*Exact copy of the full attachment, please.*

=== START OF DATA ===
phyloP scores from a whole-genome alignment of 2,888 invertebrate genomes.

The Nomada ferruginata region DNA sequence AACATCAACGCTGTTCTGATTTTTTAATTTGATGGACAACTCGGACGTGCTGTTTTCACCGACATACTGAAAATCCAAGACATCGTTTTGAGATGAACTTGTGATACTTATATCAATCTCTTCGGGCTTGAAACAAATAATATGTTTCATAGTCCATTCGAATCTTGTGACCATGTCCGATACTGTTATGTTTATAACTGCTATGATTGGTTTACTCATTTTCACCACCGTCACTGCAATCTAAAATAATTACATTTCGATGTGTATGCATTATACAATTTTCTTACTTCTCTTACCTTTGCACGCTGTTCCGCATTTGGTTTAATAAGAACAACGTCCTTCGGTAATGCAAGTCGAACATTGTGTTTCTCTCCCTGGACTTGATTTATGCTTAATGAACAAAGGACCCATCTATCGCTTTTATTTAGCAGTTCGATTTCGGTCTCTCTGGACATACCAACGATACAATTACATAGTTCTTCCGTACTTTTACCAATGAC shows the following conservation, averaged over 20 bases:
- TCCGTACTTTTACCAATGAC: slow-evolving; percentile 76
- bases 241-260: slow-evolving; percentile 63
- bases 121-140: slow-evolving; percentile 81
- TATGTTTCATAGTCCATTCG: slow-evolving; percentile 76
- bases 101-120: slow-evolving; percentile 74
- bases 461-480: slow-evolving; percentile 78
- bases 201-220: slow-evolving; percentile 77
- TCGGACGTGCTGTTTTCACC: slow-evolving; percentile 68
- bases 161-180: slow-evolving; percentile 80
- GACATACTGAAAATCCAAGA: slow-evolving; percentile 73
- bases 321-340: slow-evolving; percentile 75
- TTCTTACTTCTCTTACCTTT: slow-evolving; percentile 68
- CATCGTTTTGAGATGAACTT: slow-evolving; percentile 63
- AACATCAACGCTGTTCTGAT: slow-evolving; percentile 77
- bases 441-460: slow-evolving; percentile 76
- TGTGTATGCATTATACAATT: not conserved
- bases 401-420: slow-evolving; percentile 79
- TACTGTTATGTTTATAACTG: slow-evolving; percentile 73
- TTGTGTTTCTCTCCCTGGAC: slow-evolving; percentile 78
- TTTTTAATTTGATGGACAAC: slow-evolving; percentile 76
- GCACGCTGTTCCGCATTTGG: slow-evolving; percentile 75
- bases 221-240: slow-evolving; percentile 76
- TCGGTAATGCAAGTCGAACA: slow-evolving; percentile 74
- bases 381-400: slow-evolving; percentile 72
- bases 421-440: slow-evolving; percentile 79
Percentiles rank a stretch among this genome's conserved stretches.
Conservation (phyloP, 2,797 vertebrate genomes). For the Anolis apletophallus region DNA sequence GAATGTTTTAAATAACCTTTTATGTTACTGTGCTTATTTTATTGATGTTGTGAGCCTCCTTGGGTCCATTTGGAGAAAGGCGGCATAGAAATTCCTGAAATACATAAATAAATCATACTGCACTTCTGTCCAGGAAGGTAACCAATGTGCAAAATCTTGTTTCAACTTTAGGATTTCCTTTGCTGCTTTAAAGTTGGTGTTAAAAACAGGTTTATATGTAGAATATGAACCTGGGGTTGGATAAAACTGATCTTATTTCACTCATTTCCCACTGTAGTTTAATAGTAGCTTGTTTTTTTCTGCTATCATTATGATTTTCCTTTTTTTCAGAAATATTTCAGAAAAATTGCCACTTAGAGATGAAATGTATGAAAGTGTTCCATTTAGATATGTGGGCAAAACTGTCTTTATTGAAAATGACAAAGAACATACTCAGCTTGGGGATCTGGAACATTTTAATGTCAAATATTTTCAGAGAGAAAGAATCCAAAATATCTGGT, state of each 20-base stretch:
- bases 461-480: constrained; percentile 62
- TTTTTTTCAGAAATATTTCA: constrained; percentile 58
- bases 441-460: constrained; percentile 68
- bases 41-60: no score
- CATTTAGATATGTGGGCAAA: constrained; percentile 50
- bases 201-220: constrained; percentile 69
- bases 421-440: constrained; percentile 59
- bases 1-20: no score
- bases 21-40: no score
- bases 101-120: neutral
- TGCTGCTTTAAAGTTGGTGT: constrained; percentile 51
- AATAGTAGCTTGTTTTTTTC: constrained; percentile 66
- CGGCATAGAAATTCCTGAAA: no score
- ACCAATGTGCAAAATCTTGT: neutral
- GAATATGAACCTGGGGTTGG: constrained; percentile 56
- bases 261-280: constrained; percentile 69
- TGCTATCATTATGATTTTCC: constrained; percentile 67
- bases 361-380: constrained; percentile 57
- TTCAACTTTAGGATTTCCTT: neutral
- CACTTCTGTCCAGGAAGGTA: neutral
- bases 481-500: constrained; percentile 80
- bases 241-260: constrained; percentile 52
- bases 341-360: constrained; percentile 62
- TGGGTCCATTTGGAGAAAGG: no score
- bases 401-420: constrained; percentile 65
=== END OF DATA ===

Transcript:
phyloP scores from a whole-genome alignment of 2,888 invertebrate genomes.

The Nomada ferruginata region DNA sequence AACATCAACGCTGTTCTGATTTTTTAATTTGATGGACAACTCGGACGTGCTGTTTTCACCGACATACTGAAAATCCAAGACATCGTTTTGAGATGAACTTGTGATACTTATATCAATCTCTTCGGGCTTGAAACAAATAATATGTTTCATAGTCCATTCGAATCTTGTGACCATGTCCGATACTGTTATGTTTATAACTGCTATGATTGGTTTACTCATTTTCACCACCGTCACTGCAATCTAAAATAATTACATTTCGATGTGTATGCATTATACAATTTTCTTACTTCTCTTACCTTTGCACGCTGTTCCGCATTTGGTTTAATAAGAACAACGTCCTTCGGTAATGCAAGTCGAACATTGTGTTTCTCTCCCTGGACTTGATTTATGCTTAATGAACAAAGGACCCATCTATCGCTTTTATTTAGCAGTTCGATTTCGGTCTCTCTGGACATACCAACGATACAATTACATAGTTCTTCCGTACTTTTACCAATGAC shows the following conservation, averaged over 20 bases:
- TCCGTACTTTTACCAATGAC: slow-evolving; percentile 76
- bases 241-260: slow-evolving; percentile 63
- bases 121-140: slow-evolving; percentile 81
- TATGTTTCATAGTCCATTCG: slow-evolving; percentile 76
- bases 101-120: slow-evolving; percentile 74
- bases 461-480: slow-evolving; percentile 78
- bases 201-220: slow-evolving; percentile 77
- TCGGACGTGCTGTTTTCACC: slow-evolving; percentile 68
- bases 161-180: slow-evolving; percentile 80
- GACATACTGAAAATCCAAGA: slow-evolving; percentile 73
- bases 321-340: slow-evolving; percentile 75
- TTCTTACTTCTCTTACCTTT: slow-evolving; percentile 68
- CATCGTTTTGAGATGAACTT: slow-evolving; percentile 63
- AACATCAACGCTGTTCTGAT: slow-evolving; percentile 77
- bases 441-460: slow-evolving; percentile 76
- TGTGTATGCATTATACAATT: not conserved
- bases 401-420: slow-evolving; percentile 79
- TACTGTTATGTTTATAACTG: slow-evolving; percentile 73
- TTGTGTTTCTCTCCCTGGAC: slow-evolving; percentile 78
- TTTTTAATTTGATGGACAAC: slow-evolving; percentile 76
- GCACGCTGTTCCGCATTTGG: slow-evolving; percentile 75
- bases 221-240: slow-evolving; percentile 76
- TCGGTAATGCAAGTCGAACA: slow-evolving; percentile 74
- bases 381-400: slow-evolving; percentile 72
- bases 421-440: slow-evolving; percentile 79
Percentiles rank a stretch among this genome's conserved stretches.
Conservation (phyloP, 2,797 vertebrate genomes). For the Anolis apletophallus region DNA sequence GAATGTTTTAAATAACCTTTTATGTTACTGTGCTTATTTTATTGATGTTGTGAGCCTCCTTGGGTCCATTTGGAGAAAGGCGGCATAGAAATTCCTGAAATACATAAATAAATCATACTGCACTTCTGTCCAGGAAGGTAACCAATGTGCAAAATCTTGTTTCAACTTTAGGATTTCCTTTGCTGCTTTAAAGTTGGTGTTAAAAACAGGTTTATATGTAGAATATGAACCTGGGGTTGGATAAAACTGATCTTATTTCACTCATTTCCCACTGTAGTTTAATAGTAGCTTGTTTTTTTCTGCTATCATTATGATTTTCCTTTTTTTCAGAAATATTTCAGAAAAATTGCCACTTAGAGATGAAATGTATGAAAGTGTTCCATTTAGATATGTGGGCAAAACTGTCTTTATTGAAAATGACAAAGAACATACTCAGCTTGGGGATCTGGAACATTTTAATGTCAAATATTTTCAGAGAGAAAGAATCCAAAATATCTGGT, state of each 20-base stretch:
- bases 461-480: constrained; percentile 62
- TTTTTTTCAGAAATATTTCA: constrained; percentile 58
- bases 441-460: constrained; percentile 68
- bases 41-60: no score
- CATTTAGATATGTGGGCAAA: constrained; percentile 50
- bases 201-220: constrained; percentile 69
- bases 421-440: constrained; percentile 59
- bases 1-20: no score
- bases 21-40: no score
- bases 101-120: neutral
- TGCTGCTTTAAAGTTGGTGT: constrained; percentile 51
- AATAGTAGCTTGTTTTTTTC: constrained; percentile 66
- CGGCATAGAAATTCCTGAAA: no score
- ACCAATGTGCAAAATCTTGT: neutral
- GAATATGAACCTGGGGTTGG: constrained; percentile 56
- bases 261-280: constrained; percentile 69
- TGCTATCATTATGATTTTCC: constrained; percentile 67
- bases 361-380: constrained; percentile 57
- TTCAACTTTAGGATTTCCTT: neutral
- CACTTCTGTCCAGGAAGGTA: neutral
- bases 481-500: constrained; percentile 80
- bases 241-260: constrained; percentile 52
- bases 341-360: constrained; percentile 62
- TGGGTCCATTTGGAGAAAGG: no score
- bases 401-420: constrained; percentile 65